D for Dhapate

Dhapate, in Marathi, usually means a sharp slap on the back. These pancakes, similarly, derive their name from being slapped onto the griddle. They are a close cousin of ‘Thalipeeth’ – a fiery, tear inducing version of the same and also served with some ghee and pickles.

Dhapate are traditionally made from jowar (millets or sorghum) flour while Thalipeeth is made from a mixture of wheat, gram and other flours. As with most gluten free flours, this one lacks elasticity and is difficult to roll out, so you use your wet palms to pat them into shape and ‘slap’ them onto a hot griddle.

There’s something very satisfying with kneading the dough, shaping it and hearing the dhapate sizzle in the heat.

I have made mini ones that can be dipped into a sauce or used as a scoop for dips.

Be sure to serve them hot and watch them disappear. The only thing you will be smacking is your lips.

 

D for Dhapate

D for Dhapate

Ingredients:

3 cups jowar/millet flour

1 cup grated onions

1 teaspoon grated garlic

1 green chilli, chopped fine

1 tablespoon lightly toasted sesame seeds

1 tablespoon peanuts, toasted and crushed

4-5 tablespoons chopped coriander

1/2 teaspoon paprika or chilli powder

salt to taste

oil to knead the dough

3 tablespoons melted ghee

Method:

  1. In a large bowl, sift the flour and the salt. Add the onions, garlic, chilli, sesame seeds, peanuts, paprika. Add about 3-4 tablespoons oil and knead the dough using water sparingly. You need a firm but pliable dough.

  2. Heat the griddle and brush it with the melted ghee.

  3. Divide the dough into 12-15 balls, about the size of golf balls.

  4. Wet your palms and flatten each ball into a disc, pressing down to make sure you have an even thickness all over.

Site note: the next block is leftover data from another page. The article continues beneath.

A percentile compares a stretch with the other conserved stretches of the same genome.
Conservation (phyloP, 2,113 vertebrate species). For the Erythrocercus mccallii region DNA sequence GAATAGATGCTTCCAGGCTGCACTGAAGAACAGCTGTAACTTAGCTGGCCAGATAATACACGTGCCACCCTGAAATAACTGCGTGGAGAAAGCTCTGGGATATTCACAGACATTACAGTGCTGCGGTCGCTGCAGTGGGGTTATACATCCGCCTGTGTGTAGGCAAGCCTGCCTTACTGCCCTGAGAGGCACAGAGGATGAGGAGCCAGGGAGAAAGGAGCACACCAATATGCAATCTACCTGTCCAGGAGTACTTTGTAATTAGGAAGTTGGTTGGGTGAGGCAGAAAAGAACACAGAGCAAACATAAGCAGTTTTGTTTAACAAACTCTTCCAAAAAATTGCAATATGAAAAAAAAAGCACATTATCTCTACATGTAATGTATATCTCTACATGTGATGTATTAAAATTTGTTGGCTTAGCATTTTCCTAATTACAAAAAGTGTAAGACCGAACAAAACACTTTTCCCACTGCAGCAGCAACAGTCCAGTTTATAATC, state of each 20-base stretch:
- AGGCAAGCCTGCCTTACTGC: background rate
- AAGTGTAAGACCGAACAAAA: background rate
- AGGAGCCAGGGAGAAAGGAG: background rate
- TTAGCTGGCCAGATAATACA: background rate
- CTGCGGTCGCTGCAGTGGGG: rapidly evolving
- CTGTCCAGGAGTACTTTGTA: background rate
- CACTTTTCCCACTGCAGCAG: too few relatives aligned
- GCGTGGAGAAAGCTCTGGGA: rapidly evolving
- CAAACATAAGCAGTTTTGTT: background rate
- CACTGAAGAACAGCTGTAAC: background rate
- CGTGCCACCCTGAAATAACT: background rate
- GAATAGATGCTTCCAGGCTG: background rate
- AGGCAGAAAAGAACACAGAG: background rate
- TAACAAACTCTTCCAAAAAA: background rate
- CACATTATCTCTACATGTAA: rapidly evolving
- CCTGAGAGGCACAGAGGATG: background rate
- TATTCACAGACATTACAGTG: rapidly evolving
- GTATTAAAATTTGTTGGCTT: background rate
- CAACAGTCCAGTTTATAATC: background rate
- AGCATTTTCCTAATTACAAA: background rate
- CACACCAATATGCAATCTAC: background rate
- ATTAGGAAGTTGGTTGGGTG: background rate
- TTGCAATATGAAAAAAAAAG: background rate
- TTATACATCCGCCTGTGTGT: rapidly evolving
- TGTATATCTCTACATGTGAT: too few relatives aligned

5. Slap these discs down on the griddle. Brush them with some more melted ghee, drizzling some around the circumference too.

  6. Turn them over after 3-4 minutes, ensuring they are golden brown on both sides.

  7. Place them on paper towels to get rid of any excess ghee.

  8. Serve hot with ketchup or a yoghurt dip.

 

 

This post is part of the A-to-Z Challenge and I’m blogging all through April on the theme ‘Befores and Afters’. #AtoZchallenge

About The Weekend Baker

Weekend baker, cook book collector, gatherer of family recipes.. I have inherited my love for baking, cooking and experimenting in the kitc
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7 Responses to D for Dhapate

  1. They look absolutely delicious.

  2. Sulekha says:

    This is such a delicious looking dish, the recipe is simple and easy to follow too. I will try and make these mini Dhapates, will let you know how I fared 🙂

    • The Weekend Baker says:

      Thanks, Sulekha. Look forward to the feedback. Spice up the chillies, if you prefer. I made these so my four year old could eat them. 🙂

  3. inquisitivegeet says:

    Haven’t tried them, but don’t mind trying them out! I did stay in Pune for 2 years, but didn’t came across these.

    Cheers
    Geets

  4. Sunila Vig says:

    Hey yummm, I can almost imagine the taste. I am partial to traditional Indian snacks especially rural or made with the healthier flours. I may make these tonight or this weekend for breakfast 😀

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